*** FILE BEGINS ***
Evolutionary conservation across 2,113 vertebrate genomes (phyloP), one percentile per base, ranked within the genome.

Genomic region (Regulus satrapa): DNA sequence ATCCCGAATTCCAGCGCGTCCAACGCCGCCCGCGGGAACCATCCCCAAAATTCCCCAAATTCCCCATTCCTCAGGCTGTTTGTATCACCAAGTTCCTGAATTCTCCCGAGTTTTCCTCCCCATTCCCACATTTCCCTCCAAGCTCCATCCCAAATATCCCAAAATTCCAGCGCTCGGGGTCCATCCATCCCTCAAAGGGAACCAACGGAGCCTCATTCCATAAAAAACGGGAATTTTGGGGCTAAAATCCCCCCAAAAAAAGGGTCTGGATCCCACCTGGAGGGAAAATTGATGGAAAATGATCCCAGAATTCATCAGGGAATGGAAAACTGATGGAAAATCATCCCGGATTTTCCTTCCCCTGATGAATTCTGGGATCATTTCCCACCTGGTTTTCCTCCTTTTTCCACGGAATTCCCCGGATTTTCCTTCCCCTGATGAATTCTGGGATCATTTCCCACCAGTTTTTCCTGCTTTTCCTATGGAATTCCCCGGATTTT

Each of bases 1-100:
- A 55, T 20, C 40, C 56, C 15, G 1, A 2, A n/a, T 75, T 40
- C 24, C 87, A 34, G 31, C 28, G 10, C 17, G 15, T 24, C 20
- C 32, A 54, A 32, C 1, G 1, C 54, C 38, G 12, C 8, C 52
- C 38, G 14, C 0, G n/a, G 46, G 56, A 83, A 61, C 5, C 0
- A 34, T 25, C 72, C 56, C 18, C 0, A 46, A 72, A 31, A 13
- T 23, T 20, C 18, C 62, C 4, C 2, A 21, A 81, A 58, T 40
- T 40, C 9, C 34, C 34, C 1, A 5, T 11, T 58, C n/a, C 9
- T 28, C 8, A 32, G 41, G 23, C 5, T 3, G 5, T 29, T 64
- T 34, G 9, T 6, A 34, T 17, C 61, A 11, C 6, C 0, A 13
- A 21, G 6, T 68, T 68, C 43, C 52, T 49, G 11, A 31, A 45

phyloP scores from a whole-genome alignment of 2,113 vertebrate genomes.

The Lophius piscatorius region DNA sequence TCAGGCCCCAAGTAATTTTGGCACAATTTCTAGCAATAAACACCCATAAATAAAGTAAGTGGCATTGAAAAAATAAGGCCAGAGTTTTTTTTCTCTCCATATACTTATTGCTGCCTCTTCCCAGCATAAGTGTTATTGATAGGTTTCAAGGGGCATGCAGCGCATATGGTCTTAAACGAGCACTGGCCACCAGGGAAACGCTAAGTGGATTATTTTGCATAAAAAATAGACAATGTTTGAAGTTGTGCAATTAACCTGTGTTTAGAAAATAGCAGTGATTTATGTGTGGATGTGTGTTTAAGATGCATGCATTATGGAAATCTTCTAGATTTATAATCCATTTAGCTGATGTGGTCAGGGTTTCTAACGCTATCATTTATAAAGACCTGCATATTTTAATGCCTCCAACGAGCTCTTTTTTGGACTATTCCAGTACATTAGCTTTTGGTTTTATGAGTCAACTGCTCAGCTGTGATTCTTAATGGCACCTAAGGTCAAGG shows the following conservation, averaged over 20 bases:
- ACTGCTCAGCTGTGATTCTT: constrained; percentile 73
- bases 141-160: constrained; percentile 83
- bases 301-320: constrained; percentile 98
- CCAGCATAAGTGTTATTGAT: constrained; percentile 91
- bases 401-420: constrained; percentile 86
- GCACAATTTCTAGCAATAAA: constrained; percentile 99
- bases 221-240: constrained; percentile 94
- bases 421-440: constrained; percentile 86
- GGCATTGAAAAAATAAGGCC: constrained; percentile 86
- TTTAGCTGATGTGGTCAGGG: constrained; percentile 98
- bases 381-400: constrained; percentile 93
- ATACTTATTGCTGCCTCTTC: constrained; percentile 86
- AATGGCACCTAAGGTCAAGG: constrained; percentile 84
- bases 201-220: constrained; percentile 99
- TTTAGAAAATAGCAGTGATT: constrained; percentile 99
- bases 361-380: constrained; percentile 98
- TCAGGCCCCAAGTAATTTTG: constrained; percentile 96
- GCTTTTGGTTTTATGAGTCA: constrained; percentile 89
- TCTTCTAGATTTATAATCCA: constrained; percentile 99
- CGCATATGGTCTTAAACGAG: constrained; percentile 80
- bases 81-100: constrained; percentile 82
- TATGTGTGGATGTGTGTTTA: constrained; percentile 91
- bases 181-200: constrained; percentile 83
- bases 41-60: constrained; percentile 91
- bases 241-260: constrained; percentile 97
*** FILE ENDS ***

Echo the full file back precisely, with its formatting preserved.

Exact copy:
Evolutionary conservation across 2,113 vertebrate genomes (phyloP), one percentile per base, ranked within the genome.

Genomic region (Regulus satrapa): DNA sequence ATCCCGAATTCCAGCGCGTCCAACGCCGCCCGCGGGAACCATCCCCAAAATTCCCCAAATTCCCCATTCCTCAGGCTGTTTGTATCACCAAGTTCCTGAATTCTCCCGAGTTTTCCTCCCCATTCCCACATTTCCCTCCAAGCTCCATCCCAAATATCCCAAAATTCCAGCGCTCGGGGTCCATCCATCCCTCAAAGGGAACCAACGGAGCCTCATTCCATAAAAAACGGGAATTTTGGGGCTAAAATCCCCCCAAAAAAAGGGTCTGGATCCCACCTGGAGGGAAAATTGATGGAAAATGATCCCAGAATTCATCAGGGAATGGAAAACTGATGGAAAATCATCCCGGATTTTCCTTCCCCTGATGAATTCTGGGATCATTTCCCACCTGGTTTTCCTCCTTTTTCCACGGAATTCCCCGGATTTTCCTTCCCCTGATGAATTCTGGGATCATTTCCCACCAGTTTTTCCTGCTTTTCCTATGGAATTCCCCGGATTTT

Each of bases 1-100:
- A 55, T 20, C 40, C 56, C 15, G 1, A 2, A n/a, T 75, T 40
- C 24, C 87, A 34, G 31, C 28, G 10, C 17, G 15, T 24, C 20
- C 32, A 54, A 32, C 1, G 1, C 54, C 38, G 12, C 8, C 52
- C 38, G 14, C 0, G n/a, G 46, G 56, A 83, A 61, C 5, C 0
- A 34, T 25, C 72, C 56, C 18, C 0, A 46, A 72, A 31, A 13
- T 23, T 20, C 18, C 62, C 4, C 2, A 21, A 81, A 58, T 40
- T 40, C 9, C 34, C 34, C 1, A 5, T 11, T 58, C n/a, C 9
- T 28, C 8, A 32, G 41, G 23, C 5, T 3, G 5, T 29, T 64
- T 34, G 9, T 6, A 34, T 17, C 61, A 11, C 6, C 0, A 13
- A 21, G 6, T 68, T 68, C 43, C 52, T 49, G 11, A 31, A 45

phyloP scores from a whole-genome alignment of 2,113 vertebrate genomes.

The Lophius piscatorius region DNA sequence TCAGGCCCCAAGTAATTTTGGCACAATTTCTAGCAATAAACACCCATAAATAAAGTAAGTGGCATTGAAAAAATAAGGCCAGAGTTTTTTTTCTCTCCATATACTTATTGCTGCCTCTTCCCAGCATAAGTGTTATTGATAGGTTTCAAGGGGCATGCAGCGCATATGGTCTTAAACGAGCACTGGCCACCAGGGAAACGCTAAGTGGATTATTTTGCATAAAAAATAGACAATGTTTGAAGTTGTGCAATTAACCTGTGTTTAGAAAATAGCAGTGATTTATGTGTGGATGTGTGTTTAAGATGCATGCATTATGGAAATCTTCTAGATTTATAATCCATTTAGCTGATGTGGTCAGGGTTTCTAACGCTATCATTTATAAAGACCTGCATATTTTAATGCCTCCAACGAGCTCTTTTTTGGACTATTCCAGTACATTAGCTTTTGGTTTTATGAGTCAACTGCTCAGCTGTGATTCTTAATGGCACCTAAGGTCAAGG shows the following conservation, averaged over 20 bases:
- ACTGCTCAGCTGTGATTCTT: constrained; percentile 73
- bases 141-160: constrained; percentile 83
- bases 301-320: constrained; percentile 98
- CCAGCATAAGTGTTATTGAT: constrained; percentile 91
- bases 401-420: constrained; percentile 86
- GCACAATTTCTAGCAATAAA: constrained; percentile 99
- bases 221-240: constrained; percentile 94
- bases 421-440: constrained; percentile 86
- GGCATTGAAAAAATAAGGCC: constrained; percentile 86
- TTTAGCTGATGTGGTCAGGG: constrained; percentile 98
- bases 381-400: constrained; percentile 93
- ATACTTATTGCTGCCTCTTC: constrained; percentile 86
- AATGGCACCTAAGGTCAAGG: constrained; percentile 84
- bases 201-220: constrained; percentile 99
- TTTAGAAAATAGCAGTGATT: constrained; percentile 99
- bases 361-380: constrained; percentile 98
- TCAGGCCCCAAGTAATTTTG: constrained; percentile 96
- GCTTTTGGTTTTATGAGTCA: constrained; percentile 89
- TCTTCTAGATTTATAATCCA: constrained; percentile 99
- CGCATATGGTCTTAAACGAG: constrained; percentile 80
- bases 81-100: constrained; percentile 82
- TATGTGTGGATGTGTGTTTA: constrained; percentile 91
- bases 181-200: constrained; percentile 83
- bases 41-60: constrained; percentile 91
- bases 241-260: constrained; percentile 97